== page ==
If not now, when?

October 10th, 2007 → 3:29 pm @ // 11 Comments

So writes Adam Robertson, who goes on to say, “I keep checking for updates and am always disappointed to see an old thread on there…a lot to get excited about right now.” (The rest of his note–“By the way, I read and really enjoyed both of your books”–warmed my heart.) Adam’s missive comes a day after Akiva Yasnyi was even more to the point: “It’s the postseason for god’s sake, blog a little.” And indeed, it’s been two days since the Yankees were sent packing, three days since the Sox swept the Angels for the second time in four years, five days since Manuel’s first-ever walk-off as a member of the Red Sox…and I haven’t written anything for a week. My excuse–too much to do, too little time to do it in–doesn’t cut it. I know. I’m sorry.

It is, unfortunately, true — honest. I haven’t even allowed myself to watch this season’s premier of the best show on television, and that unfortunate reality will keep me from writing anything too monumental (or at least anything that’d require hours or research). But there have been some thoughts swirling around in my muddled brain, and I’ll unload some about Game 2 here:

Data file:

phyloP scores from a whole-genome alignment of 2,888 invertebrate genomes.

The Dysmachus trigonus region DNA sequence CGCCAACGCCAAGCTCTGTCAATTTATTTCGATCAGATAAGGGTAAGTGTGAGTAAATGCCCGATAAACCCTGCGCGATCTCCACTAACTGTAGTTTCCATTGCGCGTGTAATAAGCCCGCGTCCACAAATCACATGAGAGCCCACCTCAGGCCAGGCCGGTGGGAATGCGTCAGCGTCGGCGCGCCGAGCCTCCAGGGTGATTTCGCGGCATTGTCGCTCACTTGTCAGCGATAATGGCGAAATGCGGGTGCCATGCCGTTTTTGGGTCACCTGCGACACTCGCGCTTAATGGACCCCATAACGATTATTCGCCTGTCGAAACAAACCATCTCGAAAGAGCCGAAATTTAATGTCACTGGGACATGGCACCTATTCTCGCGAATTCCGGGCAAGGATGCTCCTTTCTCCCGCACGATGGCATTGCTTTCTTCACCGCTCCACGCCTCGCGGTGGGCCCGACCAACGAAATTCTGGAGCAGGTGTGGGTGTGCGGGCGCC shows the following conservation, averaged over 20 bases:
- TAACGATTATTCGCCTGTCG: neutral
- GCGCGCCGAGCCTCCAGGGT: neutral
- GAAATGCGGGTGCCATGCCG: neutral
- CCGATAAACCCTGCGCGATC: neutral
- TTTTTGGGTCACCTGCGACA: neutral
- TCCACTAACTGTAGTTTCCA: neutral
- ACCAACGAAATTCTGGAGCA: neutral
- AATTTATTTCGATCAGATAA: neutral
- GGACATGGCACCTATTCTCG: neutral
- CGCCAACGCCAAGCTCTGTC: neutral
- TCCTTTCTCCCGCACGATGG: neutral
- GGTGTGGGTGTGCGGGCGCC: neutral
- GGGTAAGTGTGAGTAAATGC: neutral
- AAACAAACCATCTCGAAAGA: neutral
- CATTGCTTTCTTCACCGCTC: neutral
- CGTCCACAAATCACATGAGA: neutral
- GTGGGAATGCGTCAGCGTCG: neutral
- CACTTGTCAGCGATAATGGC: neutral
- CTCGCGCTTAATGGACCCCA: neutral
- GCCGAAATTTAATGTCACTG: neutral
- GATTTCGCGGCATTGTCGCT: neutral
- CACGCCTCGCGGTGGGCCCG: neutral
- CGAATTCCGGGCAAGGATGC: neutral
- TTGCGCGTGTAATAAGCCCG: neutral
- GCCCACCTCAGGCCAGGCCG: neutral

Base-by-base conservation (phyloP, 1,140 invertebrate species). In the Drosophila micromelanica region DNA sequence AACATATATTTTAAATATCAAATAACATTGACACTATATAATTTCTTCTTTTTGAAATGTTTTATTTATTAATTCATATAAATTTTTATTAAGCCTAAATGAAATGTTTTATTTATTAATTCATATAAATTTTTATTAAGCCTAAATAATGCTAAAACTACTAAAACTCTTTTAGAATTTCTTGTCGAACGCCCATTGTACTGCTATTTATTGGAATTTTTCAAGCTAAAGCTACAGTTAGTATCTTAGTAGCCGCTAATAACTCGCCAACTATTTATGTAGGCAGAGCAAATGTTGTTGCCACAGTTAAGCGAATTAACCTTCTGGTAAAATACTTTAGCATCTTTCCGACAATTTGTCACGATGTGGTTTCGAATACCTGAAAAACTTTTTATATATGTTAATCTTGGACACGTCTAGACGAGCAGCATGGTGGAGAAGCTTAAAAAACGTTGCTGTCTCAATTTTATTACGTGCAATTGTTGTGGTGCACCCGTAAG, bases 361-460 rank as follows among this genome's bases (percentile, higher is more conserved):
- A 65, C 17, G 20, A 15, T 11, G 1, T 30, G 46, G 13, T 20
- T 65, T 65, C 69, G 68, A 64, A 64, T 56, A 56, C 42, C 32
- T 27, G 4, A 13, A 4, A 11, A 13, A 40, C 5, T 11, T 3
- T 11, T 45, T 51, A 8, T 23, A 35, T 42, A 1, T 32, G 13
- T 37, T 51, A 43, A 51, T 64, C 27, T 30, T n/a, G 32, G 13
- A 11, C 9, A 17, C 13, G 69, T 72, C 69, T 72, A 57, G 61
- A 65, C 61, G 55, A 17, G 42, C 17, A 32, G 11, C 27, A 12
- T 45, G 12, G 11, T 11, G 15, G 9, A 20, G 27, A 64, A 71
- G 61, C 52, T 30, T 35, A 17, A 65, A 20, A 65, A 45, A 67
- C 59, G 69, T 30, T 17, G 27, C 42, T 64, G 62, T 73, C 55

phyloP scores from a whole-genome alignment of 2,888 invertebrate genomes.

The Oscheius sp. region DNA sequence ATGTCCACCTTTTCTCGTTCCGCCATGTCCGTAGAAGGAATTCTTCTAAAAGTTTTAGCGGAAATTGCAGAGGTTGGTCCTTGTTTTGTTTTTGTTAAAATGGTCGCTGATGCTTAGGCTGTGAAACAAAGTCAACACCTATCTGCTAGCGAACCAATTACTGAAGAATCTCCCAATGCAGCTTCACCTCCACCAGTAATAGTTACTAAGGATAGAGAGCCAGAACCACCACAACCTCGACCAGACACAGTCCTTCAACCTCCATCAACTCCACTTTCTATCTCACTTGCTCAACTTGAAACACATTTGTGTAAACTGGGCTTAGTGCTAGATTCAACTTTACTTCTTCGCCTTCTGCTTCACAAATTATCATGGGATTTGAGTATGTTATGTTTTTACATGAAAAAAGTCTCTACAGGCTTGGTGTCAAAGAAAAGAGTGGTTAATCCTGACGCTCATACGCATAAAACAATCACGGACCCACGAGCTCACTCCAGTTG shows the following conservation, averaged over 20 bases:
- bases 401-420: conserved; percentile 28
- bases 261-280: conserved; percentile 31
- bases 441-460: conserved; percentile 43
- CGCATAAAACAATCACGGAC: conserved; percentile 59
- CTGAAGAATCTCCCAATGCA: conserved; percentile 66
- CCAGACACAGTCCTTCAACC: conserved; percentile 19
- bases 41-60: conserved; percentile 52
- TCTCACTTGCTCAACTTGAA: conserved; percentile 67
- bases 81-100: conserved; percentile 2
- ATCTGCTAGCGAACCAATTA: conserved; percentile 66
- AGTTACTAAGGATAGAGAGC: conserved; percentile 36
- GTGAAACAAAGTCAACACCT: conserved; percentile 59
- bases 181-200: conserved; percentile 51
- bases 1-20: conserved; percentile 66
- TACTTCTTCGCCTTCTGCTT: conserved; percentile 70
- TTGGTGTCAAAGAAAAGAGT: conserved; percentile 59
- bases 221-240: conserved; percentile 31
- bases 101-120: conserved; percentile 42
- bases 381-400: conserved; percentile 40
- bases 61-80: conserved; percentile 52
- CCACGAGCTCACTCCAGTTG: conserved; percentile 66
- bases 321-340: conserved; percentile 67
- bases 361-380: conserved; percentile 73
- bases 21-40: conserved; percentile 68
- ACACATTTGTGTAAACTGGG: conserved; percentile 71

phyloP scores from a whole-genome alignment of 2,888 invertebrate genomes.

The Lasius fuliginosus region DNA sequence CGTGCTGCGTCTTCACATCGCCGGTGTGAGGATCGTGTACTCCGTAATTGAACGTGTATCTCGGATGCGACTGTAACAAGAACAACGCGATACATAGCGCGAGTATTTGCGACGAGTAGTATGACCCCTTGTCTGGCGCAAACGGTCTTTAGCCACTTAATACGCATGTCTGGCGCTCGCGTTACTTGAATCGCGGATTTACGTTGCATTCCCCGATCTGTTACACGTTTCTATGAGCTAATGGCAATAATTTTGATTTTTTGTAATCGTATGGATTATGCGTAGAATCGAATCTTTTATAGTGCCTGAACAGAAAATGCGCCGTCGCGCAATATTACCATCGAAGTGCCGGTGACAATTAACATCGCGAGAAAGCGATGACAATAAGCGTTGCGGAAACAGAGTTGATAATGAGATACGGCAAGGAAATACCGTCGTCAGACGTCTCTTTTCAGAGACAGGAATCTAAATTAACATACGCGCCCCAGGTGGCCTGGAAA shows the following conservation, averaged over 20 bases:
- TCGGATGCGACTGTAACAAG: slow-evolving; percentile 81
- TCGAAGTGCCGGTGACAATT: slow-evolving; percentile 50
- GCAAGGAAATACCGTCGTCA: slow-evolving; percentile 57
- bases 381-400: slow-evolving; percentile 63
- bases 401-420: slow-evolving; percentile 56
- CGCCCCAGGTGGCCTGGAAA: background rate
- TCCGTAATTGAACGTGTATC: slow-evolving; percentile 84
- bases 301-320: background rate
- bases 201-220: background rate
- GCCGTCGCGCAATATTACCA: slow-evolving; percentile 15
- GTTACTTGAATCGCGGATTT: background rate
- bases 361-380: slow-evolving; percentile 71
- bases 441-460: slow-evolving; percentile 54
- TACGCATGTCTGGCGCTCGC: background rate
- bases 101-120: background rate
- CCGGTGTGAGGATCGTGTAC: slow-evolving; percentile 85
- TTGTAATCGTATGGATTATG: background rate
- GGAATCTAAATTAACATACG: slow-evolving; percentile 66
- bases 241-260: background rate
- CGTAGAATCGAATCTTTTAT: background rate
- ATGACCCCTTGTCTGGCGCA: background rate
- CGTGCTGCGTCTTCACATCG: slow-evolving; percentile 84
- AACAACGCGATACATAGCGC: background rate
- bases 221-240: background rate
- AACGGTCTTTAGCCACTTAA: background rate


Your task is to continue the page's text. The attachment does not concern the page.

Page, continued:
The Mrs. and I had the good fortune to be at Friday night’s game. Or most of it, anyway: despite leaving New York at 2:30 for what should have been a 3.5 hour drive, it took us a full seven hours to arrive in Boston, and we didn’t arrive at Fenway until the top of the third. That, it turns out, wasn’t such a bad thing: Most of Game 2 of the ALDS was pretty boring. Dice-K was off, and therefore not around for long. Neither the Sox nor the Angels put together any kind of real rally. There were no slap-your-head defensive gems. And Fenway was, for most of the night, slightly less electric than during a tight regular season game. (Example: the three mildly drunken guys sitting behind us had a lengthy conversation about MILF Island–Jack Donaghy‘s new NBC reality show with the tag line, “25 super-hot moms, 50 eighth graders, no rules”–and I followed along.) That all changed, obviously, in the ninth, when, as soon as it became clear that Ortiz was going to get a chance at the plate, everyone pretty much went apeshit. (Another quick observation: three years after the ’04 playoffs, the Sox are still playing “Lose Yourself” when they’re either tied or behind in the ninth. It is truly this generation’s “Eye of the Tiger.”)

That apeshitedness died down a little when K-Rod was ordered to give Ortiz an intentional pass, and not just because Senor Octubre wasn’t going to get a chance to add to his already jaw-dropping post-season legacy. It is because, as brilliant and majestic as Manny is, he doesn’t have much of a history of huge, late-in-the-game hits. (I was astounded when the Fenway scoreboard informed the hoi polloi that Manny had tied for the league lead in game-winning RBIs with 17…but only until I realized that a game-winning RBI can occur in the 2nd inning.) In fact, the man who still seems destined to break Lou Gehrig’s all-time grand-slam record had never had a walk off homer as a member of the Red Sox. (To put it another way: he has one less than Julio Lugo.)